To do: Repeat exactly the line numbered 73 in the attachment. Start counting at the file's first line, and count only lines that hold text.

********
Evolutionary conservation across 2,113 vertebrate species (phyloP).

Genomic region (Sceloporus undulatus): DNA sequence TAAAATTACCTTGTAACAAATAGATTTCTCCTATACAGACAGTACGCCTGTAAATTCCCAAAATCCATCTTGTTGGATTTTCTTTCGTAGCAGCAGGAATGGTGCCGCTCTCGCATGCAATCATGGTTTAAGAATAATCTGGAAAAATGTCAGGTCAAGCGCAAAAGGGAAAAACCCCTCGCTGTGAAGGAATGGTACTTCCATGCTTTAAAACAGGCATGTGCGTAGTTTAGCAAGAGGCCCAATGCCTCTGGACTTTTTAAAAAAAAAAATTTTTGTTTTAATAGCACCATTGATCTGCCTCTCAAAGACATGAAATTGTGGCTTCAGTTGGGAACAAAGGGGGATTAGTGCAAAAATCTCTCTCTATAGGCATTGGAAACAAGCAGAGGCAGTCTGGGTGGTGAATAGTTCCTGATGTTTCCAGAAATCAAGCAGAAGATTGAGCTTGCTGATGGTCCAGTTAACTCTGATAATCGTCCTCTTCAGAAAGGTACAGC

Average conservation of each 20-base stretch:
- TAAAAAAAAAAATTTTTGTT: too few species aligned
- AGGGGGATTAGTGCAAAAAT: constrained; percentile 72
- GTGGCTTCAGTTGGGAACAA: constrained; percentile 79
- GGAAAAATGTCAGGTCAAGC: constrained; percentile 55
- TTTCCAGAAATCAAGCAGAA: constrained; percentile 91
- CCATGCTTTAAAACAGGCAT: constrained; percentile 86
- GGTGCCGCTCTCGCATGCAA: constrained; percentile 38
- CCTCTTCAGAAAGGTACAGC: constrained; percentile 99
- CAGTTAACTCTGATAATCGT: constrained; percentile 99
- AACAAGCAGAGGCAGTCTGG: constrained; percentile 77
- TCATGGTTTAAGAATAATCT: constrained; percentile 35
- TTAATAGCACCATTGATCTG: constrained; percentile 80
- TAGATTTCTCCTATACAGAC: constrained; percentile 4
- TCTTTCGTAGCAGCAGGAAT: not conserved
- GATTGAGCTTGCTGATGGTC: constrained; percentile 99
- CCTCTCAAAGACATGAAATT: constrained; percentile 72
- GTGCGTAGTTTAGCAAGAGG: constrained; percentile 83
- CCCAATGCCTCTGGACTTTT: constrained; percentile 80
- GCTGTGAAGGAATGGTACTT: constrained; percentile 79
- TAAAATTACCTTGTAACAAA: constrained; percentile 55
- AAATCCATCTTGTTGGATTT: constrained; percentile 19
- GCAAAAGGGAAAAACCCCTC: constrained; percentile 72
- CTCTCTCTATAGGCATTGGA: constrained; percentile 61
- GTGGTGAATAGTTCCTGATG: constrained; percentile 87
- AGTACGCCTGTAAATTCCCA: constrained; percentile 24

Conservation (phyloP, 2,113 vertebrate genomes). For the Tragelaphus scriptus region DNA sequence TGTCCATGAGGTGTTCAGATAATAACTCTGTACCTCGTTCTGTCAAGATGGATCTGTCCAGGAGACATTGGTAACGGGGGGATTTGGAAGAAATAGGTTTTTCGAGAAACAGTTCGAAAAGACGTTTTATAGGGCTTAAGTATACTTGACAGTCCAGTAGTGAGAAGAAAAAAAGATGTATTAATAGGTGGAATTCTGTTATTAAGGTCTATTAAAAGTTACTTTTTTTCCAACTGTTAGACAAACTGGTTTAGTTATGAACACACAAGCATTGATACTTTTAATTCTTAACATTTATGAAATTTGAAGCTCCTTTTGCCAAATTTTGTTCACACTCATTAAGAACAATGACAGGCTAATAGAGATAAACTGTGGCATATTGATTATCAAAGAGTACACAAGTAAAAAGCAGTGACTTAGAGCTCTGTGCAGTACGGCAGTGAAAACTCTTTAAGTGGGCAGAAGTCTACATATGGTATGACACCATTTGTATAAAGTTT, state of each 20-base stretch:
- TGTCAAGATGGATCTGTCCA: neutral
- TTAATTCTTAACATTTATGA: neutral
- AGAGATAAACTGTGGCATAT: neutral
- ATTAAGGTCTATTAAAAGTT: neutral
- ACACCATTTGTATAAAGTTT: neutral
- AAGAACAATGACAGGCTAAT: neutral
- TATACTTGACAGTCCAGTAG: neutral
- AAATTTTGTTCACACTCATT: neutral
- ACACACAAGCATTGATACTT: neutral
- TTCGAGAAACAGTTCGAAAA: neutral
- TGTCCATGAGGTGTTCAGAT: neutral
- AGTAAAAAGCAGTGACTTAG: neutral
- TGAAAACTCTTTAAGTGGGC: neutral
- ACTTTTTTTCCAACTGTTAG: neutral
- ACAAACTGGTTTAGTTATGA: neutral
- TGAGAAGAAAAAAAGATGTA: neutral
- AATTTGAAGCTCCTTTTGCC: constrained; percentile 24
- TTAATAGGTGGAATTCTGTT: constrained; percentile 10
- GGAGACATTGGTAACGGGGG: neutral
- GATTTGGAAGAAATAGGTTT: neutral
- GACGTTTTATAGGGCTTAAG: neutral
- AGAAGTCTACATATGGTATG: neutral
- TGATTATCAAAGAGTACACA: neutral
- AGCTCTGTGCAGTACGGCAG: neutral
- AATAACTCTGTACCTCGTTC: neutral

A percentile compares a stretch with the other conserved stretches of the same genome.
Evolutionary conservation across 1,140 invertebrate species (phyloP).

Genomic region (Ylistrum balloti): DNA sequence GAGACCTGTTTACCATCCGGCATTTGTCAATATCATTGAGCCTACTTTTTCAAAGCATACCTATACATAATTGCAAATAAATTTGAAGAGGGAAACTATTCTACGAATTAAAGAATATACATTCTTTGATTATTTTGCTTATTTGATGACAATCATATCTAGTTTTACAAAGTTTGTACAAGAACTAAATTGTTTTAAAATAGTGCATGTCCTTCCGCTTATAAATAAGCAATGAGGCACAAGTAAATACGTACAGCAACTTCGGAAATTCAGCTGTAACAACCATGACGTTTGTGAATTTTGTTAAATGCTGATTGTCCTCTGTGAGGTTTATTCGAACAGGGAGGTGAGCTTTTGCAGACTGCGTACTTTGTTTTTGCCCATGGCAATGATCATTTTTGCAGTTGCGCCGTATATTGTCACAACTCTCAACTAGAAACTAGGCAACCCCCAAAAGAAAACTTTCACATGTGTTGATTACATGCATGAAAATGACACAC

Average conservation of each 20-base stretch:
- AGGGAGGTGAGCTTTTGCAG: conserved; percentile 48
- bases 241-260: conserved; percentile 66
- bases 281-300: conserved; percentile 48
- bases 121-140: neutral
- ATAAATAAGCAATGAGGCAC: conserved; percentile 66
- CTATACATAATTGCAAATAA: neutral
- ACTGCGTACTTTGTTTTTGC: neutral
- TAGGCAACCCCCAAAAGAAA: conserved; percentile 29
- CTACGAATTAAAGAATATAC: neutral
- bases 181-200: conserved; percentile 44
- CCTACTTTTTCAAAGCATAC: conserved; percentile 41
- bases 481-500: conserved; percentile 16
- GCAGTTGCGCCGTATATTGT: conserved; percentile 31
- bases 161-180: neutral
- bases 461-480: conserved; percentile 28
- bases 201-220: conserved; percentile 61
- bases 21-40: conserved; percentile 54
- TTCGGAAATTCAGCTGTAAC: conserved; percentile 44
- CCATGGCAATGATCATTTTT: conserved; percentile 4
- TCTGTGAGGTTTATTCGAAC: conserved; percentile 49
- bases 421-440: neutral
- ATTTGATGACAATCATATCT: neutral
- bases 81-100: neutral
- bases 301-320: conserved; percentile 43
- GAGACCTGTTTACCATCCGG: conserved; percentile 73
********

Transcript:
- bases 461-480: conserved; percentile 28